A sprawling collection of diverse neighborhoods forever shifting, evolving and springing surprises where you least expect them, London is a true world city that can feel exhilaratingly expansive one minute and reassuringly local the next.
The old Samuel Johnson quote ‘Tired of London, tired of life’ is well worn but never has a truer word been spoken about a city whose collection of bars, restaurants, clubs, museums, parks, theaters and boutiques could keep you indefinitely entertained.
Like life, London moves pretty fast and today’s hot spot can be tomorrow’s news but the blockbuster sights of royal palaces, historic landmarks, parks and museums will always be ready and waiting. And then there are London’s under-the-radar sights to explore. Whether off the beaten path or hiding in plain sight, the likes of hip East London galleries and a Victorian cemetery serving outstanding gothic beauty are a must. You want to know where to go, what to see and what to do? Let us be your guide and look no further than our list of the ultimate things to do in London. Oh, and when it’s time to sleep we’ve got you covered with London’s best hotels.
Related: The Best Museums in London
Climb the Tower of London
With a gory 950-year history of beheadings, imprisonments, and torture, England’s most perfect medieval fortress and home of the Crown Jewels is shrouded in myth and legend. Established in 1078 by William the Conqueror, the Tower of London comprises 22 ancient towers in a fortified 18-acre site. It has been a palace, prison, and place of execution and has housed the Royal Armouries, the Royal Mint, and the Royal Menagerie. It’s still the only place you can see the 23,587 gemstones and full Coronation Regalia of the Royal Collection, including 10 dazzling crowns.
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Hang with Royals at Buckingham Palace
The official residence of the British monarch is opulently furnished with priceless tapestries, artwork, and marble and gilt galore. Once the private mansion of the Duke of Buckingham, it was transformed into a splendid palace by George IV. Enjoy short tours of Buckingham Palace’s 19 State Rooms while the Royal Family is away on their summer break; experience the fairytale Grand Staircase and take in jaw-dropping architectural details in the monumental Grand Hall and Throne Room. The Picture Gallery contains a collection of Old Master paintings, and be sure to stroll through the 39-acre landscaped Gardens, the largest private garden in the city. The daily Changing of the Guard occurs in front of the palace and while crowds can be large, it remains London’s best free show.
Related: The Best Tours in London
Explore Medieval History at Westminster Abbey
A triumph of early English Gothic architecture and the site of all but two royal coronations since 1066, Westminster Abbey is steeped in English history, from the solemn tombs of medieval kings and queens to the grand monuments built in honor of nobles, statesmen, and poets. Glory in the massive flying buttresses, the soaring 102-foot nave, and the early Tudor fan-vaulted ceiling in the Henry VII Lady Chapel before pausing at the grave of the Unknown Warrior, a memorial to those lost during the World Wars.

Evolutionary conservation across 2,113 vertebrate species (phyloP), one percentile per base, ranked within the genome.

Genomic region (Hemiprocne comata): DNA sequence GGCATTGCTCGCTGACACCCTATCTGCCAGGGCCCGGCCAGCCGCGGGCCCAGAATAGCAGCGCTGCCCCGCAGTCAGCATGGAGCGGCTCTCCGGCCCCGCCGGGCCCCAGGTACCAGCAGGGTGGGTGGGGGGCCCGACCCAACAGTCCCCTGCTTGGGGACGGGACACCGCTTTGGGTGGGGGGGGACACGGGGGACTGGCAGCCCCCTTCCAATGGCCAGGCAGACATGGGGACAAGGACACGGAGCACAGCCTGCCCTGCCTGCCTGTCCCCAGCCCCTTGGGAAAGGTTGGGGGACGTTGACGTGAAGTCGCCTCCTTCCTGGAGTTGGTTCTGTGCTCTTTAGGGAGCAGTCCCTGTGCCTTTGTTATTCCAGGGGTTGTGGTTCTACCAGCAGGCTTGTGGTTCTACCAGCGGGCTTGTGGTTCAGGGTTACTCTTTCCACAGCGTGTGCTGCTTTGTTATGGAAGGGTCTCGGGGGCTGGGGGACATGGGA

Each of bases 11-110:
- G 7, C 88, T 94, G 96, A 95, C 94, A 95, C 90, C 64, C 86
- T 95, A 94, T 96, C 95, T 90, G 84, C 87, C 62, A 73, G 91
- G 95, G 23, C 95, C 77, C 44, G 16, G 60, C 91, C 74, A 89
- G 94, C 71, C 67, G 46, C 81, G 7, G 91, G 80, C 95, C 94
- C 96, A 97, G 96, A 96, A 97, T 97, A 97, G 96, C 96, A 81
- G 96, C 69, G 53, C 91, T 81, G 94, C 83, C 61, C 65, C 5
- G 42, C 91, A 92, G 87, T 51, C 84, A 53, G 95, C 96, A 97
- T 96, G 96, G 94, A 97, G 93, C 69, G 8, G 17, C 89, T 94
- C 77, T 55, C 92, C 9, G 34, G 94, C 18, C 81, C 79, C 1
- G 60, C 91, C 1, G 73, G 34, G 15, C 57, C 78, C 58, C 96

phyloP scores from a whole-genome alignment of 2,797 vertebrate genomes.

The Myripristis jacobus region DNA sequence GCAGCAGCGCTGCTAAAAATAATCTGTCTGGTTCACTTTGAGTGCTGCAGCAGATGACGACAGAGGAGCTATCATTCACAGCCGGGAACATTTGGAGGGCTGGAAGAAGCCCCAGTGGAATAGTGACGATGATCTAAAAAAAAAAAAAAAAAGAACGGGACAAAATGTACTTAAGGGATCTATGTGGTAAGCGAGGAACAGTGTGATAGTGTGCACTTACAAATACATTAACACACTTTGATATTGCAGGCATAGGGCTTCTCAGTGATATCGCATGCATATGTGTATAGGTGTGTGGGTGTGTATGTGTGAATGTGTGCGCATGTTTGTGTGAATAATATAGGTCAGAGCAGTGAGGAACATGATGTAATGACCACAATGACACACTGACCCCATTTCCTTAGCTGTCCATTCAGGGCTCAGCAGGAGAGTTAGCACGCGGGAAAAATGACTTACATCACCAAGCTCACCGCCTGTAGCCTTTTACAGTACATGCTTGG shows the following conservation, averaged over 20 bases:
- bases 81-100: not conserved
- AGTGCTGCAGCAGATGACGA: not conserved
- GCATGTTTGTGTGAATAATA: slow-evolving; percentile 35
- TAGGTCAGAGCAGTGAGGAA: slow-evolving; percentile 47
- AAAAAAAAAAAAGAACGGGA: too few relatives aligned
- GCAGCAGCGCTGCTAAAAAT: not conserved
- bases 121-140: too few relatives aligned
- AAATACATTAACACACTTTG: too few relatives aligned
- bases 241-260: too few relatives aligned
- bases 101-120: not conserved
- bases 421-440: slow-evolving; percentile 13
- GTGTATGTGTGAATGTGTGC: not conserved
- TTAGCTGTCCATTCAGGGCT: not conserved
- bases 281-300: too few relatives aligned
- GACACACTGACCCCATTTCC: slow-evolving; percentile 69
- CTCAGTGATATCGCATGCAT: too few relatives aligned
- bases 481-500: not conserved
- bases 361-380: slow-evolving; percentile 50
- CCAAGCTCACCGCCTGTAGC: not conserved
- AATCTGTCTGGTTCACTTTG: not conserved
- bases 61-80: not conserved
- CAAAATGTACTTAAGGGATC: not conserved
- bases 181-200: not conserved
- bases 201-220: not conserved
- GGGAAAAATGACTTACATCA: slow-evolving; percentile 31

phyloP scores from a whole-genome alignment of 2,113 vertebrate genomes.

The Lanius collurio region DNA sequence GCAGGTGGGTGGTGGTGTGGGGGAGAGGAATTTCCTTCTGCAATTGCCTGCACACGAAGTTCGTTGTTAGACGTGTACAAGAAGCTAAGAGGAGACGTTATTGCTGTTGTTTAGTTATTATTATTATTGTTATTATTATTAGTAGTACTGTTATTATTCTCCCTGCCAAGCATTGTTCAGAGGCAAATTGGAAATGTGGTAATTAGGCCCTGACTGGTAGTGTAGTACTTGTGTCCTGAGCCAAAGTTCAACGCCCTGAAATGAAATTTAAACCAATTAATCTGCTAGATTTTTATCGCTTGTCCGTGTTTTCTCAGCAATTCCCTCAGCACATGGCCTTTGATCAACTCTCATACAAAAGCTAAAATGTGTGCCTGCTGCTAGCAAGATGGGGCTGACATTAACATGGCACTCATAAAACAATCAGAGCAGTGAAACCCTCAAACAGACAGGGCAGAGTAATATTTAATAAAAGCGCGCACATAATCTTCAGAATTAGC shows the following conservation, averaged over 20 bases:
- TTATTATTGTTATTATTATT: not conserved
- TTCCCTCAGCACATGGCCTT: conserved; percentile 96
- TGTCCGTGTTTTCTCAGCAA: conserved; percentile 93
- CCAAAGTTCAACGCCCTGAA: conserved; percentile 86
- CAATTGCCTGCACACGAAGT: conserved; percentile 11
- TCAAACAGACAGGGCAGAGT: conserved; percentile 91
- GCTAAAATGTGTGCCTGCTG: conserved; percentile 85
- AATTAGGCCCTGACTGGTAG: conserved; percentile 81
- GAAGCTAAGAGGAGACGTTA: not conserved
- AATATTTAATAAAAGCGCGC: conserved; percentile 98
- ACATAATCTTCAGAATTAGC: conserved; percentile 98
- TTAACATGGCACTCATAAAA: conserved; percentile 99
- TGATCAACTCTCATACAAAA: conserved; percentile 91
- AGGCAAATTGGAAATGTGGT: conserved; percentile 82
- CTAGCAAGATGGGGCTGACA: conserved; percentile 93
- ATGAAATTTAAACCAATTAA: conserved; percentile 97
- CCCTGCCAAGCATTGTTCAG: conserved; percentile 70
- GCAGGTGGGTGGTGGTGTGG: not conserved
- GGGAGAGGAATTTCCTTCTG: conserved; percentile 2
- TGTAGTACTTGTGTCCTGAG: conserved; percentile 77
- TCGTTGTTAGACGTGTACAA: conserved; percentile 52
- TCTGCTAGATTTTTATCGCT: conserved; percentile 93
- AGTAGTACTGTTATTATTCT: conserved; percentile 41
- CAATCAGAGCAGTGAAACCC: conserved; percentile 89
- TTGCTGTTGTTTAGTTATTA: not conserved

Discover St. Paul's Cathedral
With the second largest cathedral dome in the world, St. Paul’s is a towering masterpiece of English Baroque design, both inside and out. Head straight down the nave for the great space below the center of the dome, where the huge proportions and ceiling vault mosaics are especially impressive. Look for the exquisitely carved limewood Quire screens and choir stalls, before climbing the 259 steps to the Whispering Gallery, where the acoustics enable whispers to echo around the dome.
Explore the British Museum
It would take a lifetime to do justice to the extraordinary collection (spanning 8 million artifacts from over 2 million years) at this museum, Britain’s most visited tourist attraction. The key is to be selective and head for blockbusters like the ancient Egyptian bust of pharaoh Ramesses II and the Rosetta Stone, the key to deciphering Egyptian hieroglyphics. Then enjoy more niche exhibits like Lindow Man, the preserved remains of an ancient Anglo-Saxon who was bludgeoned, garroted, and dumped in a peat bog or the epic Sutton Hoo ship burial hoard of swords, helmets, and treasure, which may have belonged to Raedwald, king of East Anglia in the 7th century.
PLAN YOUR TRIP: Visit Fodor’s London Guide
See a Play at Shakespeare's Globe
A modern re-creation of the original Globe Theatre, Shakespeare’s Globe was built in 1997 just yards from its Elizabethan-era location. Built using materials faithful to the 1599 theater (including goat’s hair, lime putty, and water reed thatching), theatergoers can sit or stand for often raucous, open-air performances of the Bard’s plays between April and October. Tours and an exhibition are available year-round, as are magical candlelit performances in the indoor Sam Wannamaker Playhouse.